Two-thirds of U.S. adults now use at least one mobile device, such as a smartphone or tablet, but those folks have not abandoned print as a news source, according to a survey conducted by the Donald J. Reynolds Journalism Institute and reported in a recent AdWeek article.
As I noted in an earlier blog post, there is gathering sentiment that the future of news delivery is in mobile devices, and you will see newspaper companies, including McClatchy, moving aggressively to bring useful, powerful tools to that market. (In fact, we recently rolled out iPhone apps for The Island Packet and The Beaufort Gazette and soon will have apps optimized for iPad.)
Of course, rolling out mobile apps only gets you in the game; it’s not a guarantee of success, as StreetFight.com colunnist Alex Salkever argues convincingly in a recent post.
The story at AdWeek is packed with information and graphics that demonstrate the demographics and brand preferences of mobile users, who tend to be better educated than non-users. I’m not sure how that squares with an earlier Pew Research report on mobile access, which asserts that those in lower income brackets are coming to rely on their cellphones for Internet access, but I’d be interested to hear others’ opinions.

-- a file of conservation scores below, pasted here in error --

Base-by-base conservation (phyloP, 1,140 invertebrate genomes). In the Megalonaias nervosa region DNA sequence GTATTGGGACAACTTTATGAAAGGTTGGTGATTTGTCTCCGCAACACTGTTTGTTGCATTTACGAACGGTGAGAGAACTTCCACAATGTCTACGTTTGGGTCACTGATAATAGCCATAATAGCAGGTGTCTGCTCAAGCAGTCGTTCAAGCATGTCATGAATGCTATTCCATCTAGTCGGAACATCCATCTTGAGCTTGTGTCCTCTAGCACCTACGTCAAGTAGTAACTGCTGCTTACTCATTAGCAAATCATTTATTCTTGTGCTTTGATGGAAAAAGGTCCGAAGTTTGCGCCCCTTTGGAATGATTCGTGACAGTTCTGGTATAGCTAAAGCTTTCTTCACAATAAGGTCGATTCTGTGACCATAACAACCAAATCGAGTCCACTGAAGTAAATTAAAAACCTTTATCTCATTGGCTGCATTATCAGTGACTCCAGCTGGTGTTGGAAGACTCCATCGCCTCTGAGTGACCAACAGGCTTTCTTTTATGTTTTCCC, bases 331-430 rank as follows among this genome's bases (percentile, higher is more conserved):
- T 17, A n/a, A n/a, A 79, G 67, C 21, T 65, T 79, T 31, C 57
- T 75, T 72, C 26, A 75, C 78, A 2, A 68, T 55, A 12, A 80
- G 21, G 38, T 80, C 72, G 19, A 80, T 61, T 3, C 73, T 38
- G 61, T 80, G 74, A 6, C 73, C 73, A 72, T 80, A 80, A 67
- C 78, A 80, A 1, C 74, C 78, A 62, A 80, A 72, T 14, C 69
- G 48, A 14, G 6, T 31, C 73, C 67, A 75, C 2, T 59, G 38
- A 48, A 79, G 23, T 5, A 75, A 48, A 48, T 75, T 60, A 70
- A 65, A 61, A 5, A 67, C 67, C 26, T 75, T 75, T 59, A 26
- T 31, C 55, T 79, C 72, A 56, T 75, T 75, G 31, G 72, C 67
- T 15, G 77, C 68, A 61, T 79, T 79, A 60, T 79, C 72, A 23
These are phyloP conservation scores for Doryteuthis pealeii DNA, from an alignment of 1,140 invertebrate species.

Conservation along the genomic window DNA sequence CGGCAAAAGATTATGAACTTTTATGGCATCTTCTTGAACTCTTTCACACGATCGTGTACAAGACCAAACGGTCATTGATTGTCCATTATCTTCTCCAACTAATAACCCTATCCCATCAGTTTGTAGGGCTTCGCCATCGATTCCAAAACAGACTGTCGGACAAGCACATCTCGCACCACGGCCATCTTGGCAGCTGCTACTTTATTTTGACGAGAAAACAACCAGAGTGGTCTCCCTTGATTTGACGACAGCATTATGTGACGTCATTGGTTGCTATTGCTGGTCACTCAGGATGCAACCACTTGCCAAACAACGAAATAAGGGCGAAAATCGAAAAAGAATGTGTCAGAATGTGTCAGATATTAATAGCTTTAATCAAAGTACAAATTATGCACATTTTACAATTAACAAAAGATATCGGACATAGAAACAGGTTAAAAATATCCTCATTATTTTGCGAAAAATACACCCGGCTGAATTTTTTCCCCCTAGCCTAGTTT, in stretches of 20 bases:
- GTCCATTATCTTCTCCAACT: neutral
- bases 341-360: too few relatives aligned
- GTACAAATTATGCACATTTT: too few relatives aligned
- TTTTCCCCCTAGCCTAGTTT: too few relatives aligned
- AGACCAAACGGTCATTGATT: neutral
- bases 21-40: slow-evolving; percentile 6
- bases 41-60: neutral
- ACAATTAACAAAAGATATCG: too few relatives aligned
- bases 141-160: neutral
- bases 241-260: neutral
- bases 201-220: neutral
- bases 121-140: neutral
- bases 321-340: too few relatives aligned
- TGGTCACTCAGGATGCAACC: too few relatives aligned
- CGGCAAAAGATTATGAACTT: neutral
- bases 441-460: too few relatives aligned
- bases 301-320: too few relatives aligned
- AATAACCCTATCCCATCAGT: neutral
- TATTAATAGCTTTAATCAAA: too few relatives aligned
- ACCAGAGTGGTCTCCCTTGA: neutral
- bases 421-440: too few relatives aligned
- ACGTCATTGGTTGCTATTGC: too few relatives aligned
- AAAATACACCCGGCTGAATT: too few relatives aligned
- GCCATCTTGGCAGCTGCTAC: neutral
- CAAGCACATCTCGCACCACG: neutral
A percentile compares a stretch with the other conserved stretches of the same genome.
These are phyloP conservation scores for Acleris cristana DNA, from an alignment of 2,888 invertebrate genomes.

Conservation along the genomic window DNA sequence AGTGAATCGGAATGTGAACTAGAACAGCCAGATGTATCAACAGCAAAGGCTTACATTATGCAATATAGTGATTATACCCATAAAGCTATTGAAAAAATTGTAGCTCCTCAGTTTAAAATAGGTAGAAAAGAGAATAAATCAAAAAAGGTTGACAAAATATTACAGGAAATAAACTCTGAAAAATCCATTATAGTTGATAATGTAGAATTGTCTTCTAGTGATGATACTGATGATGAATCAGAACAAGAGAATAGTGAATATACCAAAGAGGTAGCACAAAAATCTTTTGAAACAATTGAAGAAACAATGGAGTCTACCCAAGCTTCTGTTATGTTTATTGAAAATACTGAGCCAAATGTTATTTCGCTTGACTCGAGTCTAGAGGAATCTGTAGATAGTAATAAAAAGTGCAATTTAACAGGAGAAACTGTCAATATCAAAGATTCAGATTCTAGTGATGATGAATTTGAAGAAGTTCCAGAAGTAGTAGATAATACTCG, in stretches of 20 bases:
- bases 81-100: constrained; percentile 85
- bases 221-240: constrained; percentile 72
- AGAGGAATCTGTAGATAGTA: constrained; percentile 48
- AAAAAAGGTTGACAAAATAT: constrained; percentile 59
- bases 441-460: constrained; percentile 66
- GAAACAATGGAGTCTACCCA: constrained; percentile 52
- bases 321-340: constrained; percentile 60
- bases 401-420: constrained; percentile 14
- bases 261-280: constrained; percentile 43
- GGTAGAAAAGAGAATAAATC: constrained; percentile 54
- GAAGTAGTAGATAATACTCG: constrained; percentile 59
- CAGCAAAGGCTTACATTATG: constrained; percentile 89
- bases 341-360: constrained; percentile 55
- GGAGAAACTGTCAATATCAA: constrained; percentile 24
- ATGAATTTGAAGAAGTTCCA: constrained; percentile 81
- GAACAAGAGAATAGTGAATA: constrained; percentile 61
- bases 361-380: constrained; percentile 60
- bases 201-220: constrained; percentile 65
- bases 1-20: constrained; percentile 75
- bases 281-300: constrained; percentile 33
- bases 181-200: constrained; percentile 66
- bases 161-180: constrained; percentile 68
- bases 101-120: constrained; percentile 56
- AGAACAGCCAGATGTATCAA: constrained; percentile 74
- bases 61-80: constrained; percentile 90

(EDITOR'S UPDATE: Earlier today, I found this story on NetNewsCheck.com, about a Reynolds Journalism Institute’s Media News Consumption Survey that suggests tablet users prefer reading news at night. Thought some of you might be interested in reading it.)
With all of this in mind, take my short quiz, if you’re so inclined: